Update, April 4: We successfully deployed an improved version of the code referenced in this post on March 29. It now takes considerably less time to add a work to the database.

-

You may have noticed the Archive has been slow or giving 502 errors when posting or editing works, particularly on weekends and during other popular posting times. Our development and Systems teams have been working to address this issue, but our March 17 attempt failed, leading to several hours of downtime and site-wide slowness.

Overview

Whenever a user posts or edits a work, the Archive updates how many times each tag on the work has been used across the site. During this time, the record is locked and the database cannot process other changes to those tags. This can result in slowness or even 502 errors when multiple people are trying to post using the same tag. Because all works are required to use rating and warning tags, works' tags frequently overlap during busy posting times.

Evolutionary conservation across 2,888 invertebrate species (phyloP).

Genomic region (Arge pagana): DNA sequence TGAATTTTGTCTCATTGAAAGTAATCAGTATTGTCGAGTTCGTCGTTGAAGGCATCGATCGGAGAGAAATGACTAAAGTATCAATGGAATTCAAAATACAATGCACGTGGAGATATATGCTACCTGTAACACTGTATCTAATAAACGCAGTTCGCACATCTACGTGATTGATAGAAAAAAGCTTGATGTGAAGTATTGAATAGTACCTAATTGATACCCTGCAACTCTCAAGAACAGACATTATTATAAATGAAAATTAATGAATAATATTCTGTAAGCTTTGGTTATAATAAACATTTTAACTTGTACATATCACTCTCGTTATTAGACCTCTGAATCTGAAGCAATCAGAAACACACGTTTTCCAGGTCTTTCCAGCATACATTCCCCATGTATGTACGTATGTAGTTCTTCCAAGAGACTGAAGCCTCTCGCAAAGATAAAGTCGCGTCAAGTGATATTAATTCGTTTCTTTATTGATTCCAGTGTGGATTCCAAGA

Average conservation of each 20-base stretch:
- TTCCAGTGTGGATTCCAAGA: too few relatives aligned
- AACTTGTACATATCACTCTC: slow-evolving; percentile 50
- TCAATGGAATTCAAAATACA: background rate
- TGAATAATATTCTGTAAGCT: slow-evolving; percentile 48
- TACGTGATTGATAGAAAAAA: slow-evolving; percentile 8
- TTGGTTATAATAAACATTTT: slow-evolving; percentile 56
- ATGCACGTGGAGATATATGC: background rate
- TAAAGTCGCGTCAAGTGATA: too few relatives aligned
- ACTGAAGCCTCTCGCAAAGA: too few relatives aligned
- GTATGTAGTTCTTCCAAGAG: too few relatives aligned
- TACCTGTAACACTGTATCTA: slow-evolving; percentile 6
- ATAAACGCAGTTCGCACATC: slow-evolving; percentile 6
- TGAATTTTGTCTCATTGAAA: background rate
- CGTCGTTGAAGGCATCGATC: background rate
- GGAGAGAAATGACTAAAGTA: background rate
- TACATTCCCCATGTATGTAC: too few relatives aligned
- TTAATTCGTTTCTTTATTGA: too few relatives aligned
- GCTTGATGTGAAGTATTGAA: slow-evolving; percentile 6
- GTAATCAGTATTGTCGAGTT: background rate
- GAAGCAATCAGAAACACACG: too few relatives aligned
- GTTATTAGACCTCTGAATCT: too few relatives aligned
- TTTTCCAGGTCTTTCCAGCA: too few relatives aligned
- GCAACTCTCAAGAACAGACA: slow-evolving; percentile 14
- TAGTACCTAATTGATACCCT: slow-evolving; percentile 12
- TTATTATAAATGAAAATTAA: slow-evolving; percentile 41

Unfortunately, the only workaround currently available is to avoid posting, editing, or adding chapters to works at peak times, particularly Saturdays and Sundays (UTC). We strongly recommend saving your work elsewhere so changes won’t be lost if you receive a 502.

For several weeks, we’ve had temporary measures in place to decrease the number of 502 errors. However, posting is still slow and errors are still occurring, so we’ve been looking for more ways to use hardware and software to speed up the posting process.